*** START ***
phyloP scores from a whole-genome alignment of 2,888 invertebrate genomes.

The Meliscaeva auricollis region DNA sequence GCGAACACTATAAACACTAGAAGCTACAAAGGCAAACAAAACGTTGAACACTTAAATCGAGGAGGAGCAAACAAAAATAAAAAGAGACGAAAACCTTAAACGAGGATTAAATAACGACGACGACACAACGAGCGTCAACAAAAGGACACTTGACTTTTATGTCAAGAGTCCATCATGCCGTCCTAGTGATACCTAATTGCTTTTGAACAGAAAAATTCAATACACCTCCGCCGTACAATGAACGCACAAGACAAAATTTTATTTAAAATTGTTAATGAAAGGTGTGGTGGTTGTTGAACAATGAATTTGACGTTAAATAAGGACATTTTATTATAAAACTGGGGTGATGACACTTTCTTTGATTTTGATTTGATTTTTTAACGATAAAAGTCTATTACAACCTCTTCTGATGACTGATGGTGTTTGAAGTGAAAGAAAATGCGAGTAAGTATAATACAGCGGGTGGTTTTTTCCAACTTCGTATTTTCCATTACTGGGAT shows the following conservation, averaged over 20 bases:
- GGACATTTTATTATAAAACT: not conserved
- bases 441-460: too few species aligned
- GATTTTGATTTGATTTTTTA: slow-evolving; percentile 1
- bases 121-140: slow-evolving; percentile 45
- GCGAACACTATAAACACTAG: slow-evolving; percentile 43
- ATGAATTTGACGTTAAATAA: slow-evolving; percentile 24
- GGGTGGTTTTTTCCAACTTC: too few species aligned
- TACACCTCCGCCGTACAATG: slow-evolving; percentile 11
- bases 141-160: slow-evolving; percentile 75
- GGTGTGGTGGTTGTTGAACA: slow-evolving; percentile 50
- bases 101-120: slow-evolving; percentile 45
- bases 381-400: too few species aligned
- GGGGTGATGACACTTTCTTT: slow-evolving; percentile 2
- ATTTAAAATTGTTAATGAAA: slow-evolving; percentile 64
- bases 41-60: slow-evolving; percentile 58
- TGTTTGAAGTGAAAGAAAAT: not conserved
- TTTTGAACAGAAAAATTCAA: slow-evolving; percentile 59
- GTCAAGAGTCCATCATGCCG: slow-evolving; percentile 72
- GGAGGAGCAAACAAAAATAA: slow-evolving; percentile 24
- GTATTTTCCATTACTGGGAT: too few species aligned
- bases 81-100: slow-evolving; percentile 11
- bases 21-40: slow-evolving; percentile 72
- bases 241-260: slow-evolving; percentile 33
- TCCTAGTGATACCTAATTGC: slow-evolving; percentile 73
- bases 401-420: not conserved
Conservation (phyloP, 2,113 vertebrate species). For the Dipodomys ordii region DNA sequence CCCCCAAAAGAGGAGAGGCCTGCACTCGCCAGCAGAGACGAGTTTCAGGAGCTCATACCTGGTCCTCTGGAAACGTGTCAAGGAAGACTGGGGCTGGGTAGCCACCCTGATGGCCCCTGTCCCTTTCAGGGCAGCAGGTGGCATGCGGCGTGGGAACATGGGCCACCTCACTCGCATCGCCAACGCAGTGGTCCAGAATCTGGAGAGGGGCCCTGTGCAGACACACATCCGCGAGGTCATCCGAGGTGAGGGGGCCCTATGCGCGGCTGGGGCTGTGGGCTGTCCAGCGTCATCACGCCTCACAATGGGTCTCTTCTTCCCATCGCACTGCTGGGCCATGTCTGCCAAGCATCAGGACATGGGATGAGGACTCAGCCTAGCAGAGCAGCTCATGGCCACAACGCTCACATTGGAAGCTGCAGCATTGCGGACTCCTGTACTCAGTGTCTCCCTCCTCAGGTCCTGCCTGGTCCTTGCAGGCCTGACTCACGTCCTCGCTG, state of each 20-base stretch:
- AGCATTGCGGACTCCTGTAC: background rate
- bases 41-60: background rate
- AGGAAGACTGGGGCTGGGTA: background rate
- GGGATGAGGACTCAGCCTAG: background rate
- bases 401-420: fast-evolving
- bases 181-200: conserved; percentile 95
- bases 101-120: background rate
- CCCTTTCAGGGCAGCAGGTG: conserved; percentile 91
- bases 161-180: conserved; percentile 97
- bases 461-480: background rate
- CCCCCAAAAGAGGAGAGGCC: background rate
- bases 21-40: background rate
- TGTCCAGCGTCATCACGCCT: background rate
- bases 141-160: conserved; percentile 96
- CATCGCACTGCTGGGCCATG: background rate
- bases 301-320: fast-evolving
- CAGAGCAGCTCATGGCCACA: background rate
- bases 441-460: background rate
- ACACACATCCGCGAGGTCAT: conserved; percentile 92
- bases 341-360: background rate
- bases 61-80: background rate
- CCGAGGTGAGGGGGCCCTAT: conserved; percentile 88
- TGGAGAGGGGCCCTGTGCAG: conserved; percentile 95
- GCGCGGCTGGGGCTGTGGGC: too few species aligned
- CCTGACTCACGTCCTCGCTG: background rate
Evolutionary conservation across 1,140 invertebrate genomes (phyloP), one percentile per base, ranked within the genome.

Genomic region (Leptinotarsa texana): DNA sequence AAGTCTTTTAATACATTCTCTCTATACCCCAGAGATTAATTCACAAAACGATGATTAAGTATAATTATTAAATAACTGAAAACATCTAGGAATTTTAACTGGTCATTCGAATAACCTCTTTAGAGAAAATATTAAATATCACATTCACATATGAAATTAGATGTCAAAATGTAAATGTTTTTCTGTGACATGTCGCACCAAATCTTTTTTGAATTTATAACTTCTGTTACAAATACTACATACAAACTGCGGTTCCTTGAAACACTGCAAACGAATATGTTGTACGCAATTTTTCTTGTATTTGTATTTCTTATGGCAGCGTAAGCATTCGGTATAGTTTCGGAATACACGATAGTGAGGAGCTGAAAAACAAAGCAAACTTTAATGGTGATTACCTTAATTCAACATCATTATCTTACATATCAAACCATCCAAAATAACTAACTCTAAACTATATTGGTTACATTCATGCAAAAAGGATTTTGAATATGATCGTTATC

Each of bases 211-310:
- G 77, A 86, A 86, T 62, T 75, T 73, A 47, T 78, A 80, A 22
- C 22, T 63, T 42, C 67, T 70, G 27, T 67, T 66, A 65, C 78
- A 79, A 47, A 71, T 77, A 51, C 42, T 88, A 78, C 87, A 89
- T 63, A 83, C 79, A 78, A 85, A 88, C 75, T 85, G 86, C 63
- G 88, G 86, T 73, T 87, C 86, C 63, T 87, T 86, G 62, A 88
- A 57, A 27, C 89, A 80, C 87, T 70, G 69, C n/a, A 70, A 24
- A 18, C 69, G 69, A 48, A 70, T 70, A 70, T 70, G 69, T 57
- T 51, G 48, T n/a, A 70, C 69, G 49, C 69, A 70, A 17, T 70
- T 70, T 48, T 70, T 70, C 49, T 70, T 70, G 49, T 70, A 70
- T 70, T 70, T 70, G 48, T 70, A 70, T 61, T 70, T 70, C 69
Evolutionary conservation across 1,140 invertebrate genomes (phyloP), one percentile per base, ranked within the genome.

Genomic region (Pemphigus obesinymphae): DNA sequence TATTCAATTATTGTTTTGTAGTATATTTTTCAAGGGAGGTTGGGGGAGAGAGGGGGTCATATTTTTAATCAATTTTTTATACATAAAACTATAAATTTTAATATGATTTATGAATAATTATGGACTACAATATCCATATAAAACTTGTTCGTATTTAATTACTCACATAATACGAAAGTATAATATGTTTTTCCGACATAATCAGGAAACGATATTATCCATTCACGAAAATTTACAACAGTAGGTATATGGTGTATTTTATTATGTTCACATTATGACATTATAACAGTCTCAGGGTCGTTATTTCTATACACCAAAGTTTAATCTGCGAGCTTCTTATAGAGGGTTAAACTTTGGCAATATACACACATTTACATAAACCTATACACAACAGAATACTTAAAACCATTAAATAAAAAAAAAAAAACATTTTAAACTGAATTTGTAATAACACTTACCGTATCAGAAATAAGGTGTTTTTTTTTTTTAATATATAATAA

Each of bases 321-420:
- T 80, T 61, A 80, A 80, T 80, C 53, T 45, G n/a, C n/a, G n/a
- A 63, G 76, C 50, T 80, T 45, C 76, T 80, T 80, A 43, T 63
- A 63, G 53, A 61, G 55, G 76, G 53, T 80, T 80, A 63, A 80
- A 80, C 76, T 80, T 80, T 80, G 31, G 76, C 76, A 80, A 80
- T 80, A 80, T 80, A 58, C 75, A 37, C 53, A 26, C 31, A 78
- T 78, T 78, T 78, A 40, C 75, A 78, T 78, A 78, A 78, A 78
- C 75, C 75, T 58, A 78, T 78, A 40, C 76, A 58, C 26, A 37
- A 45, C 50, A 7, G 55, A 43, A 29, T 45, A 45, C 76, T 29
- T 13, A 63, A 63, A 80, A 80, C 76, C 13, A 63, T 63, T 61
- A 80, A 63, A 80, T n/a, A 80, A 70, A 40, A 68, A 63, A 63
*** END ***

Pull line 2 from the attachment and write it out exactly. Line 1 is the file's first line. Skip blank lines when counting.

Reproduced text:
The Meliscaeva auricollis region DNA sequence GCGAACACTATAAACACTAGAAGCTACAAAGGCAAACAAAACGTTGAACACTTAAATCGAGGAGGAGCAAACAAAAATAAAAAGAGACGAAAACCTTAAACGAGGATTAAATAACGACGACGACACAACGAGCGTCAACAAAAGGACACTTGACTTTTATGTCAAGAGTCCATCATGCCGTCCTAGTGATACCTAATTGCTTTTGAACAGAAAAATTCAATACACCTCCGCCGTACAATGAACGCACAAGACAAAATTTTATTTAAAATTGTTAATGAAAGGTGTGGTGGTTGTTGAACAATGAATTTGACGTTAAATAAGGACATTTTATTATAAAACTGGGGTGATGACACTTTCTTTGATTTTGATTTGATTTTTTAACGATAAAAGTCTATTACAACCTCTTCTGATGACTGATGGTGTTTGAAGTGAAAGAAAATGCGAGTAAGTATAATACAGCGGGTGGTTTTTTCCAACTTCGTATTTTCCATTACTGGGAT shows the following conservation, averaged over 20 bases: